Relationships: The Faithfulness Factor
Explore the Bible Series
August 8, 2010
Background Passage: II Corinthians 3:1-5:10
Lesson Passage: II Corinthians 3:1-6; 4:1-5, 15-18; 5:9-10
If I understand the chronology of Paul’s interaction with the church at Corinth, the apostle had experienced about six years of grief from these people. I marvel at his patience with them; however, II Corinthians seems to indicate the depth of Paul’s frustration and sorrow. The church had broken Paul’s heart over a number of issues:
1. They questioned his apostleship and authority.
2. They resisted his counsel and wisdom, wisdom born of many years of ministerial experience. The Corinthians, of course, had no pastoral experience, but that did not prevent their arrogant presumption when it came to the apostle’s expertise.
3. They placed Paul at the center of a leadership crisis that focused on various personalities: Peter, Apollos, and Paul. In fact, I Corinthians seems to indicate that many in Corinth rejected Paul’s leadership because he did not possess the personal charisma and impressive oratorical skills that characterized the ministry of Apollos.
4. They tolerated sinful behavior (some form of incest), thus grieving Paul beyond measure.
5. They dishonored the Lord’s Table, thus denigrating the worship of God and memorial to the Lord’s atoning sacrifice for sin.
6. They promoted unrest by pressing civil law suits against fellow believers.
7. They compromised with idol worship, and, in doing so, caused immature believers to stumble.
8. They disrupted the church’s unity through theological disputes about spiritual gifts (speaking in tongues and prophecy), Jesus’ resurrection, and the final resurrection of believers from the dead.
9. They apparently cared little about the physical and emotional sufferings endured by the apostle, therefore adding to his grief.
As I read II Corinthians, it seems that Paul remained open to reconciliation, but it also appears he had reached his limit with these people. How much time and energy did Paul waste on the frivolous problems produced by these folks, time and energy he could have more profitably invested in prayer, study of the Scriptures, and preaching? What a colossal waste! While Paul wanted to preserve his relationship with the Corinthians, the interests of the kingdom (not to mention his own sanity!) demanded that these issues be resolved.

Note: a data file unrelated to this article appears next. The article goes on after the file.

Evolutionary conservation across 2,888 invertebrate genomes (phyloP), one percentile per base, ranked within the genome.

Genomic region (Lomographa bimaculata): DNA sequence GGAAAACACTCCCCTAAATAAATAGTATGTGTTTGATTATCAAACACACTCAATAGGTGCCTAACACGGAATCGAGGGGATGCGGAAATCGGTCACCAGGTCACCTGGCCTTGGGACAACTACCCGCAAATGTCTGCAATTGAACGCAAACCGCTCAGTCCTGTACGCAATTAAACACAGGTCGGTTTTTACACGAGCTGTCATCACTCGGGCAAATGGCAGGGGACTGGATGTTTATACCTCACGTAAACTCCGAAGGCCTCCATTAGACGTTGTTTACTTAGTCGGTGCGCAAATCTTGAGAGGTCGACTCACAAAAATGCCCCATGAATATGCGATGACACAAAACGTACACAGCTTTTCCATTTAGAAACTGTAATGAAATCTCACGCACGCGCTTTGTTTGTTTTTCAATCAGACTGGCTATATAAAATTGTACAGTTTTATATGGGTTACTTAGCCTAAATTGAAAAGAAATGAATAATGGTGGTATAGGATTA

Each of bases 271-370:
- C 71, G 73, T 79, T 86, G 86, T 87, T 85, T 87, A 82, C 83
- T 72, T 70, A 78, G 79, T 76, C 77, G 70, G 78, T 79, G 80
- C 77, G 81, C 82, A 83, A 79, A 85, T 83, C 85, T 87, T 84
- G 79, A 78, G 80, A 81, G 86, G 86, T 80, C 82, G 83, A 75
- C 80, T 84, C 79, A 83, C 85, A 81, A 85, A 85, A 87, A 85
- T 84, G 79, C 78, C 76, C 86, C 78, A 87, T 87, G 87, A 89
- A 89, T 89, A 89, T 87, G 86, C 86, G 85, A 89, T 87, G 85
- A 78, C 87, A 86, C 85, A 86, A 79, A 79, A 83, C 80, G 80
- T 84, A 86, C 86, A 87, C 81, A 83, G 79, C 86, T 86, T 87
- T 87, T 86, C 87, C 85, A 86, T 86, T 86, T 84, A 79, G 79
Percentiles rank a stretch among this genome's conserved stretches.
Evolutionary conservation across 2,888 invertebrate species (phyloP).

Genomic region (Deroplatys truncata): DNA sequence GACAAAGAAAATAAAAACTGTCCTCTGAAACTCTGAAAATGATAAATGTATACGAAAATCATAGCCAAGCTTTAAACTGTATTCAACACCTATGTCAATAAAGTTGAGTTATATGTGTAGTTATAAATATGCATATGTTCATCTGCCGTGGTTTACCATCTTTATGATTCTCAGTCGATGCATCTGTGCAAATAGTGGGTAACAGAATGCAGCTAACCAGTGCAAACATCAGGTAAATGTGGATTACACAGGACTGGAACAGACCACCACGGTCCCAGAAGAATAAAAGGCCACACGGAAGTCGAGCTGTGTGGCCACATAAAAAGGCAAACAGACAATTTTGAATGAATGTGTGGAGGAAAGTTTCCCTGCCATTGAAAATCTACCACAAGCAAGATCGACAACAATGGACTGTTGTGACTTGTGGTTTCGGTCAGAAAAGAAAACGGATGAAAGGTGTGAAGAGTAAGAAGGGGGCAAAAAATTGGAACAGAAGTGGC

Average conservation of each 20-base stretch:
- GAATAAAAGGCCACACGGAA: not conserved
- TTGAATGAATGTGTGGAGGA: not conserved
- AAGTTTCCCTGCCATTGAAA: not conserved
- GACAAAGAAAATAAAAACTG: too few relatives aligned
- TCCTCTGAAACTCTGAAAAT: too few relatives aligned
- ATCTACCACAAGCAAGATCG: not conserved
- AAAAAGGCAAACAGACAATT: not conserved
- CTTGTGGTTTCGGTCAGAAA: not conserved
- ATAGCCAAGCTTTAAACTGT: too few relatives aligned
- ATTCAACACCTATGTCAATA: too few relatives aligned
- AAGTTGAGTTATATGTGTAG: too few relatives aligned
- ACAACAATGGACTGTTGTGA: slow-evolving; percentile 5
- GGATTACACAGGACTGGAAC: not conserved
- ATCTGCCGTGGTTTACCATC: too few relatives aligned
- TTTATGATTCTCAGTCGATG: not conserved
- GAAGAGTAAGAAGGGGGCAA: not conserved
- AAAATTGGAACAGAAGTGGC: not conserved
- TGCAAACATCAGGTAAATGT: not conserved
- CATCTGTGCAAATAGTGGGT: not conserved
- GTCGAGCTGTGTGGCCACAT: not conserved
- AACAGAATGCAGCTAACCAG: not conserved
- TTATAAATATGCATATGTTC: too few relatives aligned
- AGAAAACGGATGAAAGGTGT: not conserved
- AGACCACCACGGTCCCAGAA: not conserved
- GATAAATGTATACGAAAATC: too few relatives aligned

Above all, I observe a heartbroken man in this book. He had grown weary in defending himself and his apostleship, and the constant grind of Corinthian controversy took a physical and spiritual toll on the poor man. Frankly, I wonder if the “thorn in the flesh”, mentioned in Chapter Twelve, may have related to the misery imposed by the selfish, immature people in Corinth.
I. Paul’s Continued Defense of his Ministry (3:1-18)
A. Paul’s sanctified sarcasm (vv. 1-3): Some commentators think the false teachers gained access to the Corinthian church through letters of recommendation from prominent religious leaders. If so, Paul wondered if he too needed letters of recommendation! The very existence of the church in Corinth was all the recommendation Paul needed.
B. Paul’s sufficiency, in Christ, for the work of the ministry (vv. 4-6): Despite the challenges to Paul’s authority, he remained confident that, by the Lord’s grace, he had qualifications to assume the authority of an apostle. Indeed, the power of the Holy Spirit (“the ministry of life”) authenticated Paul’s work (See v. 6).
C. The “ministry of death” and the “ministry of life” (vv. 7-18): In this paragraph the apostle contrasts two ways of ministry, one legitimate (producing life) and the other insufficient (resulting in condemnation and death). Paul noted these characteristics of the insufficient message of the false teachers: (1) it was a message of the “letter”, not of the Spirit, (2) it kills--does not produce life in its hearers, (3) it came with glory, but an inferior glory when compared with the gospel, (4) it came to an end—that is, it culminated and was fulfilled in the gospel of Christ, (5) it veils the heart to the glorious nature of the gospel. In contrast, the gospel comes in the power of the Holy Spirit, it produced marvelous liberty, it enables believers to behold the glory of the Lord, and it transforms the believer into the likeness of Christ.